The most minimalist material in modern design, glass works for maximum applications. Designers and architects choose seemingly simple glass because it transmits light in any color, makes aqueous shapes solid and lends itself to almost any creation be it wall, floor or tabletop.
The magic of glass has been admired since its discovery in about 5,000 BC and has lived on in everything from children’s tales like Cinderella to the imaginations of architecture’s giants like Philip Johnson, who used the stuff to create his masterpiece Glass House in New Canaan, CT. But the grandiose history and ingenious applications of glass do not stunt the imaginations of newcomers to the material. Rather it inspires them to test glass for what has not yet been done, resulting in pieces as exciting and innovative as the first hand-blown vessels of 27 BC.
And as long as glass is beautiful, it is copied. Just as in upholstered furniture, unique glass designs from reputable companies see competition from lesser quality manufacturers who charge less for what, on the surface, may seem to be the same product.
contemporary glass furniture buyers have several ways to tell the difference between a shoddy surface and a strong sheet that is worth the extra cash.Emily Stevenson, a former materials curator at the Parsons School of Design, says glass quality shows in its thickness, surface details and design. “When you are deciding on a piece of glass furniture,” she says, “Notice the detailing. If it has polished edges, beveled edges, is etched, colored, textured, or tempered for added strength it will cost more.” But, she is quick to point out, the extra cost is well worth it. Tempering can be expected to add about 30% to a product’s cost. A small sum compared to the expense of replacing a chipped or damaged piece that, with the treatment, might have remained intact. (If broken, tempered glass will break into pebble-like pieces that greatly reduce injury.) The thickness of glass also contributes to a higher cost that pays back the owner by hiding wear and tear.
The other details she mentions are purely aesthetic, and what better way to judge the value of a piece of furniture you’re thinking of bringing into your home? Some tables, like Curvet USA’s Fiocco, made of annealed glass (glass that has been heated and slowly cooled to strengthen it and reduce brittleness), offer generous curves which add to the design and its cost. Fiocco’s balanced bends look slim and graceful but are tested for strength and withstand much more weight than they’re likely to see from a few coffee table books or glasses of wine.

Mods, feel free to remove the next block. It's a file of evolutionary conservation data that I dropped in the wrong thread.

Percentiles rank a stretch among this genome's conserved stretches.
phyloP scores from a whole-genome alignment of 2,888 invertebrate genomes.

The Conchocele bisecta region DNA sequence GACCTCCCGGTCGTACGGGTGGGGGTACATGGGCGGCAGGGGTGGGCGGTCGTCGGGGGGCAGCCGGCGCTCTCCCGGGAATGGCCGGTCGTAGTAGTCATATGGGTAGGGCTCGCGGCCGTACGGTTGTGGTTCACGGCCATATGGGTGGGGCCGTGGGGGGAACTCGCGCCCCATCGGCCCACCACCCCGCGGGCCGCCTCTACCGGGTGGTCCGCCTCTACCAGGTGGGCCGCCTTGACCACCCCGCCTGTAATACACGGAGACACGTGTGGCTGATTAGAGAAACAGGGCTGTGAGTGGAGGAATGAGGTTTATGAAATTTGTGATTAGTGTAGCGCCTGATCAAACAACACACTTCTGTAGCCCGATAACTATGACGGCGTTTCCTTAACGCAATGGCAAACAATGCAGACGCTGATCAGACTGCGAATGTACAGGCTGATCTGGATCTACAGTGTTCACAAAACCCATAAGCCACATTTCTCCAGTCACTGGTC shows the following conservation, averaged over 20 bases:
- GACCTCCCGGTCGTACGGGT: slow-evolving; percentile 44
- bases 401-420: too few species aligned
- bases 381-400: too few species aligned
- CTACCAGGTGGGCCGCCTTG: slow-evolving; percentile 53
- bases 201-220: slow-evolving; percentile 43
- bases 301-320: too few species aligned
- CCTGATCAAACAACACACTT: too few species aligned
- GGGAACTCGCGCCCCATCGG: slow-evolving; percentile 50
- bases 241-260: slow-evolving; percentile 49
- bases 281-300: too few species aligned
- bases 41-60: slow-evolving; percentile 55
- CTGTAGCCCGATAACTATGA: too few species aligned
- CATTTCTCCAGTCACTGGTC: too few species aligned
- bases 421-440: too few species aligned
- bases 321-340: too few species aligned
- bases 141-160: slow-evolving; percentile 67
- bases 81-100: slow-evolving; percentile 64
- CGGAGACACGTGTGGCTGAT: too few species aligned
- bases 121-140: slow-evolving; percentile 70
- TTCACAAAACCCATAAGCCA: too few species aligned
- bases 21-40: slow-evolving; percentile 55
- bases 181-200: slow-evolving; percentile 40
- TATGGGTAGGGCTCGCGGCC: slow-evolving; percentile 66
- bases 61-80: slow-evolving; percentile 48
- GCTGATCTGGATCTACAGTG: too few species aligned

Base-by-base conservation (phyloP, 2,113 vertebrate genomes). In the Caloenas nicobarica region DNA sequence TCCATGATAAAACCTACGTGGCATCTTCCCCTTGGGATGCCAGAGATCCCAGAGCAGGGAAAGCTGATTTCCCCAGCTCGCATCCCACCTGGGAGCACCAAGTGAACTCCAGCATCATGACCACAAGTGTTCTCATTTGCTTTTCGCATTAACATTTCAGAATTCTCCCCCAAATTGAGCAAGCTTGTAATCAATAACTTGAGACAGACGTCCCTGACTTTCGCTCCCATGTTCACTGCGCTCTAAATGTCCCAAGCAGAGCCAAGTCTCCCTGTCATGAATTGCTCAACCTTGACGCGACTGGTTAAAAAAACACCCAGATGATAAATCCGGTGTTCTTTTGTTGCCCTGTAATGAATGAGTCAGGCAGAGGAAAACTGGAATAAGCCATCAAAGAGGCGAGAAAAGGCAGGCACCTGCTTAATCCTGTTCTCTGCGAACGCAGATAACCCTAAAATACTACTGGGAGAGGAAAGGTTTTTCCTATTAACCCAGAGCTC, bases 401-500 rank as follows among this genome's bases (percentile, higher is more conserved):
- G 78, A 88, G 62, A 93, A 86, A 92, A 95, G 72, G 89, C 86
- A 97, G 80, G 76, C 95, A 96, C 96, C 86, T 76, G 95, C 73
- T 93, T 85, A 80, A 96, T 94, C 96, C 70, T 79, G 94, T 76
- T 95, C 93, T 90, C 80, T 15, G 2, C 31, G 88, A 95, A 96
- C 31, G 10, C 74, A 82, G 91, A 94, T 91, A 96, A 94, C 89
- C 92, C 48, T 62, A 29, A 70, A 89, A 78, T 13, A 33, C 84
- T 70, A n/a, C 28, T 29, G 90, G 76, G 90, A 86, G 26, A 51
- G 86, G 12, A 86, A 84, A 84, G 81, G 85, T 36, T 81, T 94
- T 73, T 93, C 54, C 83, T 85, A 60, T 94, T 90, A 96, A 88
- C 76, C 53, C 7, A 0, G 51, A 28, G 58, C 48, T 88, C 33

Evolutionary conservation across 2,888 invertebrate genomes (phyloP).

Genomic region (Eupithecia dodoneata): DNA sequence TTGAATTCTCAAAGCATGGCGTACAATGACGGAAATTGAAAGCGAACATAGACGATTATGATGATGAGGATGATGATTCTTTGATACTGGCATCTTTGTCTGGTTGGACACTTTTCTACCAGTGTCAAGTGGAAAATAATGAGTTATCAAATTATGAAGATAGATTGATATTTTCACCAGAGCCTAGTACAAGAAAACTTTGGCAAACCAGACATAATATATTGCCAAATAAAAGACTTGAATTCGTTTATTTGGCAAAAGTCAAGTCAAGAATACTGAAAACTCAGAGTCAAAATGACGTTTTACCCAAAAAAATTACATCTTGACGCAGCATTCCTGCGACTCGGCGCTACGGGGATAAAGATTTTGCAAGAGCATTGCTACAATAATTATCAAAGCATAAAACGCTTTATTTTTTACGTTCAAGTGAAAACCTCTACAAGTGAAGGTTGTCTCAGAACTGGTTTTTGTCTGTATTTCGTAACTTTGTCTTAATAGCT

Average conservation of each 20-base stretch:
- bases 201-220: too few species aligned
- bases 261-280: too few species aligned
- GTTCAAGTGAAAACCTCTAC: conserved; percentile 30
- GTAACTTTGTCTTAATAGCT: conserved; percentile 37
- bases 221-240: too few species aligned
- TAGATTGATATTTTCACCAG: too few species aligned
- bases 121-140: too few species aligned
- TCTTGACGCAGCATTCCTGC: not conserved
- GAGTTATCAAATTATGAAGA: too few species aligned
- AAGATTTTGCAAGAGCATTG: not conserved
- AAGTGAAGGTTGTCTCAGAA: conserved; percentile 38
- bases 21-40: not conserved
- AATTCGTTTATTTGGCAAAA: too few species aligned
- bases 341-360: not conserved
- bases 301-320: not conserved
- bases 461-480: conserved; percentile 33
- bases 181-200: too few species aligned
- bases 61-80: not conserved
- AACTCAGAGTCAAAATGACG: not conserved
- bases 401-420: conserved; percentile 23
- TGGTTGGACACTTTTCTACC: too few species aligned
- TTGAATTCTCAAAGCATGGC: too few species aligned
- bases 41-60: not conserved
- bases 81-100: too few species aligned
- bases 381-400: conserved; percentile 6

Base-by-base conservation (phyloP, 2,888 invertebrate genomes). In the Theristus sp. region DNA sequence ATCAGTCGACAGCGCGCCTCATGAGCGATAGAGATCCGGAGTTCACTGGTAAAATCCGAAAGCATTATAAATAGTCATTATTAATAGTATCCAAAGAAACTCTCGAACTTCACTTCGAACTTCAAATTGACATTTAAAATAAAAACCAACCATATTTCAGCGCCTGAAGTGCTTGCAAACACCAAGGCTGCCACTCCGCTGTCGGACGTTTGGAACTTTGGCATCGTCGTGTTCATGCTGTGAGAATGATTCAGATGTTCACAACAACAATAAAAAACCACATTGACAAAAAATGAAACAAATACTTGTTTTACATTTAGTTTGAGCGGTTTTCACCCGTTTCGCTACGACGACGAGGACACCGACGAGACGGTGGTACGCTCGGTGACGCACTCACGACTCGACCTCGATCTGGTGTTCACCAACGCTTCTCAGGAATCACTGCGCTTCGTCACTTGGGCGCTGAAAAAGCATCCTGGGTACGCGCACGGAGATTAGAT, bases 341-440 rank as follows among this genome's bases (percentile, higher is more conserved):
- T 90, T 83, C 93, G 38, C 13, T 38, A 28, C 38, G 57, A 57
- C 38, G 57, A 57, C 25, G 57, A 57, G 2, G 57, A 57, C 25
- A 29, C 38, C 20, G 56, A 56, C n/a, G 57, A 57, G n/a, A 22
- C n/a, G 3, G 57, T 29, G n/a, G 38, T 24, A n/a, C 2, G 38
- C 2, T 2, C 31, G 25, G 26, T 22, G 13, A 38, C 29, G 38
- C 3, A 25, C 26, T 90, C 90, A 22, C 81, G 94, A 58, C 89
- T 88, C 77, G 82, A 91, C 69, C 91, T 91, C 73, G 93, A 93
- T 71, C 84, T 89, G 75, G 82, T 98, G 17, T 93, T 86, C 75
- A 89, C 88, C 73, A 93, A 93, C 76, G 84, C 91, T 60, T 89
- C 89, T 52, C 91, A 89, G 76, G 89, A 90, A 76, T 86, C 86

The Italian firm Naos upped the ante of their already beautiful modern coffee tables by adding mechanics that turn a single circular table top into three spinning surfaces, or make a short table tall with the help of a discreet cable. Modular glass pieces like Naos’s are made with strict attention to detail, mechanics and ingenuity and have so far not been successfully copied to meet Naos’s quality. While Naos built its name on mechanics, other companies focus on color or sculptural beauty. Curvet USA developed Colorglass, a method of applying color to the underside of a surface. Working by hand and creating each piece one at a time, Curvet has become a leader in creating durable colored glass with unique high-density hues.
The contemporary furniture company Edra couples its focus on color with design options. Its Croma tables by Massimo Morozzi are done in 15 mm thick tempered glass and are available in clear, white or bright and saturated blue, red, purple or yellow. Buyers mix, match and choose from a variety of base heights and table-top shapes.
Modern design reigns at Tonelli, the Italian firm that works almost solely in glass. Testing the strength, durability and applications of glass makes Tonelli the purveyor of some of the most unique products available. One-of-a-kind hardware allowed the company to create a modular curtain collection that turns sheets of glass into walls, shelving units, even a support for a large glass desk. Its Naked chair is suspended between clear glass sheets that rest on the ground and make the sling-like seat appear to float.
Because Tonelli’s Naked chair lets the elements that matter most stand out, it illustrates exactly why glass is a great material for modern interior design. When clear, glass furniture makes the most of small rooms by leaving the visual space open and uncluttered. When colored, the luminescence of glass adds warmth and makes a space feel more inviting.
Glass can become almost anything. And as long as manufacturers pay attention to quality while they test the bounds of great design, the results will be magnificent, and costly.Stevenson says, “With glass furniture you re paying for an innovative and well-executed design, and reputable companies will tell you how their glass is made and explain what makes their product different.” When you see a piece of glass furniture you would consider purchasing, inquire about the glass thickness, durability, and the manufacturing process. Ask if it included annealing or tempering. Notice details and ask how etching was done, or how color was added and if it will resist scratching.